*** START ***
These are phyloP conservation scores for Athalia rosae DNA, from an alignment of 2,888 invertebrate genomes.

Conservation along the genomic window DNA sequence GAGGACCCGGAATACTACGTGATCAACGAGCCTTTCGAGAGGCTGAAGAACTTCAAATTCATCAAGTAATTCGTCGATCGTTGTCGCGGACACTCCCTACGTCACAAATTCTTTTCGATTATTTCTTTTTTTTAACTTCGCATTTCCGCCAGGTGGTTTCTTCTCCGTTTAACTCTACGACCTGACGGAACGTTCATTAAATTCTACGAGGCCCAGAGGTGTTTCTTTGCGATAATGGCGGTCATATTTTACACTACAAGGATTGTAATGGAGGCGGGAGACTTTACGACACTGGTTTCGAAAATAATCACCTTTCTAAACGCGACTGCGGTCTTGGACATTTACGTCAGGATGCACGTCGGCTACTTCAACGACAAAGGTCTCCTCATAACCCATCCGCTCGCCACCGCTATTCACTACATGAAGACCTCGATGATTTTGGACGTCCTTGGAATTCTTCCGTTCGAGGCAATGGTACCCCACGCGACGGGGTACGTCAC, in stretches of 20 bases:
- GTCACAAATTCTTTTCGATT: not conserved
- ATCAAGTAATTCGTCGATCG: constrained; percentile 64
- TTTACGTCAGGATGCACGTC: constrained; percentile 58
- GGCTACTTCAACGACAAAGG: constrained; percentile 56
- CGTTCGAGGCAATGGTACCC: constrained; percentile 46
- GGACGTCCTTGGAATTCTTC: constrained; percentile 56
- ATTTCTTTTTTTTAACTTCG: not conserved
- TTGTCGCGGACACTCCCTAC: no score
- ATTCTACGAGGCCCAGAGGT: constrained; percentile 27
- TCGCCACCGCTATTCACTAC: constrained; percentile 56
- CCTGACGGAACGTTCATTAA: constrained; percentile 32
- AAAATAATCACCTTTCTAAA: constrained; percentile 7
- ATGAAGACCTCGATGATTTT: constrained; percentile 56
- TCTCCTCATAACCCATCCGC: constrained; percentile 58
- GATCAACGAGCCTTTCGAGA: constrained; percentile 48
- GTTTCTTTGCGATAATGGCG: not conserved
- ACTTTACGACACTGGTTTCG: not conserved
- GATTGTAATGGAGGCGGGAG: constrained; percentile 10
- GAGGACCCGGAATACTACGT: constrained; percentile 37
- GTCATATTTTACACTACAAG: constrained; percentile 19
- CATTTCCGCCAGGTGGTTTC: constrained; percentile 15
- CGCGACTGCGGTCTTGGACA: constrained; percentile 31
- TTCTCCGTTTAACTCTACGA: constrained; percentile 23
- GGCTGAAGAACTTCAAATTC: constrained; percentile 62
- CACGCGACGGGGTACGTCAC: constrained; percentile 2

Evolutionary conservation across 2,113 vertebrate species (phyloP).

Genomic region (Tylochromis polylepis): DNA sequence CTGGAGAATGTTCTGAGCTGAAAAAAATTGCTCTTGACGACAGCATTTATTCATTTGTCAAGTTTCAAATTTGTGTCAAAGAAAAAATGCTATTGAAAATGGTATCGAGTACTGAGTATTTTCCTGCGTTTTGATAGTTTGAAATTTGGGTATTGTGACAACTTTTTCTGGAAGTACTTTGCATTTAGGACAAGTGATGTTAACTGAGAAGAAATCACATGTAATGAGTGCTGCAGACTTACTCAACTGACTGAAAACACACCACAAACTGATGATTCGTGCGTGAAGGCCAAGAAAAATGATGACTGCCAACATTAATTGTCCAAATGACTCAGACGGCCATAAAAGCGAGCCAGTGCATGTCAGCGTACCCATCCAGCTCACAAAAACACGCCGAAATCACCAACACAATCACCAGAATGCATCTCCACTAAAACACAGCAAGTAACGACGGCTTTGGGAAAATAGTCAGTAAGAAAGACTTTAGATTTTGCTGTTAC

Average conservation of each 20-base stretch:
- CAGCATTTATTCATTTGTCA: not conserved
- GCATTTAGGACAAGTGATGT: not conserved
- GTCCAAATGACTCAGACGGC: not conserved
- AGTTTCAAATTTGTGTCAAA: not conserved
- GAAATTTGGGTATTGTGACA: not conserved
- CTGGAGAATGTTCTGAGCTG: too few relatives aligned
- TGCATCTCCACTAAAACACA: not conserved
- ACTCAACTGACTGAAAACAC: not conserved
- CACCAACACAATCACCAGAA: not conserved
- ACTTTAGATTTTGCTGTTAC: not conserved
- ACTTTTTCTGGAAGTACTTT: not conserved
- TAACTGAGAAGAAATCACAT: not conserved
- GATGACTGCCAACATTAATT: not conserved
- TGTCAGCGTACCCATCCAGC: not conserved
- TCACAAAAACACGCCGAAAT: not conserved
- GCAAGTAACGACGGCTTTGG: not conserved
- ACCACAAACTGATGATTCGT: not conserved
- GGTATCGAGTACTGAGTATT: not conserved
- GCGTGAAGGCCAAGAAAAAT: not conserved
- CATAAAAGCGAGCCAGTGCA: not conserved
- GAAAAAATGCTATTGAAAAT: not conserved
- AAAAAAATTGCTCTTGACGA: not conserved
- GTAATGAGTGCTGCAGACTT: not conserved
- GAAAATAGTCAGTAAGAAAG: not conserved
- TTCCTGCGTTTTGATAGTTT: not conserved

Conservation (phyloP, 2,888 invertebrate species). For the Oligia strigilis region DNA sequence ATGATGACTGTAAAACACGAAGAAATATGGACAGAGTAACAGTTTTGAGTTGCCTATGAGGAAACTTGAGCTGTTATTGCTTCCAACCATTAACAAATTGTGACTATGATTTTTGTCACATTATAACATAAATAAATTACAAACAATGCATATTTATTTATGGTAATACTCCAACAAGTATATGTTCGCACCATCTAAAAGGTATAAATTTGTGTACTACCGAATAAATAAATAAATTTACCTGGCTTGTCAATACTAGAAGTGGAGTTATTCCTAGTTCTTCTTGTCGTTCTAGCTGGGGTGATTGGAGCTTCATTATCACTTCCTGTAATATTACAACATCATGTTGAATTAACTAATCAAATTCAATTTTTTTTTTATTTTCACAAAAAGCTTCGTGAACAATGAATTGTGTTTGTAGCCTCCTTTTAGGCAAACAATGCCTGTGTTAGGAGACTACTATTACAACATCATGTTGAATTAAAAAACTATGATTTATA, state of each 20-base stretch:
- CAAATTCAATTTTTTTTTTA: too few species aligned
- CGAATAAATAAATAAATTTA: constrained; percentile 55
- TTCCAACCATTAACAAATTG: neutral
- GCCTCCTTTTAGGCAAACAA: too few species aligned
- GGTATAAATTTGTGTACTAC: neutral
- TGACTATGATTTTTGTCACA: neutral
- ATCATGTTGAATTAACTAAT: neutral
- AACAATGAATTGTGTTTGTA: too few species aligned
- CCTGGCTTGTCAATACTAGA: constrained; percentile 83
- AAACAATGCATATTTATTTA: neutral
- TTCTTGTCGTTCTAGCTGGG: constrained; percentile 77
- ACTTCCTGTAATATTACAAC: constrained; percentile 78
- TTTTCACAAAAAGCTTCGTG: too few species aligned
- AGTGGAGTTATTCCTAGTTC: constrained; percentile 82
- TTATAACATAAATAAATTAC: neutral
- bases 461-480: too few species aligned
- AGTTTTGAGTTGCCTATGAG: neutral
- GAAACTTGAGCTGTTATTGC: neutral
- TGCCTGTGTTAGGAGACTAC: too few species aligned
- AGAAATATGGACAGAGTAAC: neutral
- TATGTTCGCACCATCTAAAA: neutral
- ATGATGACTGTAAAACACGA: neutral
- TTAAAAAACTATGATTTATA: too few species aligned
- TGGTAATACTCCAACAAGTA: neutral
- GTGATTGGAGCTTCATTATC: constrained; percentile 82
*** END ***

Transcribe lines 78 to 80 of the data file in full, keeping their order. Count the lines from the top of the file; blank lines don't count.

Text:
- ATGATGACTGTAAAACACGA: neutral
- TTAAAAAACTATGATTTATA: too few species aligned
- TGGTAATACTCCAACAAGTA: neutral